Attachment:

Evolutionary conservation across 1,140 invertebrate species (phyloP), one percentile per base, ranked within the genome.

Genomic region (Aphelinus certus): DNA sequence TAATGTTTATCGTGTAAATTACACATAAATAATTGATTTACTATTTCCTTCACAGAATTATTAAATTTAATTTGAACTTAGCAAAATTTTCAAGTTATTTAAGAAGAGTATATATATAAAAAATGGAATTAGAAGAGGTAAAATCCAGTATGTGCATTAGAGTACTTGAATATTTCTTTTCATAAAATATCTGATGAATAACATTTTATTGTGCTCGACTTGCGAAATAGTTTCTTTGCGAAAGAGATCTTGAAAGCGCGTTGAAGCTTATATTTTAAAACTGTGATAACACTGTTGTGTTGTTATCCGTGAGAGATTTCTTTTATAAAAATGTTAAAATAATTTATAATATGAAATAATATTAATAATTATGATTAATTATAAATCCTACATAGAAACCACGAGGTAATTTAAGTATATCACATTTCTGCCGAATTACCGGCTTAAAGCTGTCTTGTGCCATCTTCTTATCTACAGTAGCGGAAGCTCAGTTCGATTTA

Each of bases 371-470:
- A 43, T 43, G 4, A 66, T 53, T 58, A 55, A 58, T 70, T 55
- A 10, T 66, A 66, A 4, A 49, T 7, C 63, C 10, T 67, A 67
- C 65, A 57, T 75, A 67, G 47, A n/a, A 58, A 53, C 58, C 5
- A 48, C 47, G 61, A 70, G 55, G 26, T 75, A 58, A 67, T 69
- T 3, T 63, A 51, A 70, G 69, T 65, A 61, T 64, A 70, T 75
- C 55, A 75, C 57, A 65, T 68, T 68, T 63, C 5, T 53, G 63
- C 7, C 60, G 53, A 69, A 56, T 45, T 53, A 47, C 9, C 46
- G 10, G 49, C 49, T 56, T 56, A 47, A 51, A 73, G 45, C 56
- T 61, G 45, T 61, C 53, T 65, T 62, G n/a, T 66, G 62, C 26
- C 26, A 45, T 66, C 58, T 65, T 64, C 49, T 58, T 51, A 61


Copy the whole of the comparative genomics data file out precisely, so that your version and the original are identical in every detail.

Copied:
Evolutionary conservation across 1,140 invertebrate species (phyloP), one percentile per base, ranked within the genome.

Genomic region (Aphelinus certus): DNA sequence TAATGTTTATCGTGTAAATTACACATAAATAATTGATTTACTATTTCCTTCACAGAATTATTAAATTTAATTTGAACTTAGCAAAATTTTCAAGTTATTTAAGAAGAGTATATATATAAAAAATGGAATTAGAAGAGGTAAAATCCAGTATGTGCATTAGAGTACTTGAATATTTCTTTTCATAAAATATCTGATGAATAACATTTTATTGTGCTCGACTTGCGAAATAGTTTCTTTGCGAAAGAGATCTTGAAAGCGCGTTGAAGCTTATATTTTAAAACTGTGATAACACTGTTGTGTTGTTATCCGTGAGAGATTTCTTTTATAAAAATGTTAAAATAATTTATAATATGAAATAATATTAATAATTATGATTAATTATAAATCCTACATAGAAACCACGAGGTAATTTAAGTATATCACATTTCTGCCGAATTACCGGCTTAAAGCTGTCTTGTGCCATCTTCTTATCTACAGTAGCGGAAGCTCAGTTCGATTTA

Each of bases 371-470:
- A 43, T 43, G 4, A 66, T 53, T 58, A 55, A 58, T 70, T 55
- A 10, T 66, A 66, A 4, A 49, T 7, C 63, C 10, T 67, A 67
- C 65, A 57, T 75, A 67, G 47, A n/a, A 58, A 53, C 58, C 5
- A 48, C 47, G 61, A 70, G 55, G 26, T 75, A 58, A 67, T 69
- T 3, T 63, A 51, A 70, G 69, T 65, A 61, T 64, A 70, T 75
- C 55, A 75, C 57, A 65, T 68, T 68, T 63, C 5, T 53, G 63
- C 7, C 60, G 53, A 69, A 56, T 45, T 53, A 47, C 9, C 46
- G 10, G 49, C 49, T 56, T 56, A 47, A 51, A 73, G 45, C 56
- T 61, G 45, T 61, C 53, T 65, T 62, G n/a, T 66, G 62, C 26
- C 26, A 45, T 66, C 58, T 65, T 64, C 49, T 58, T 51, A 61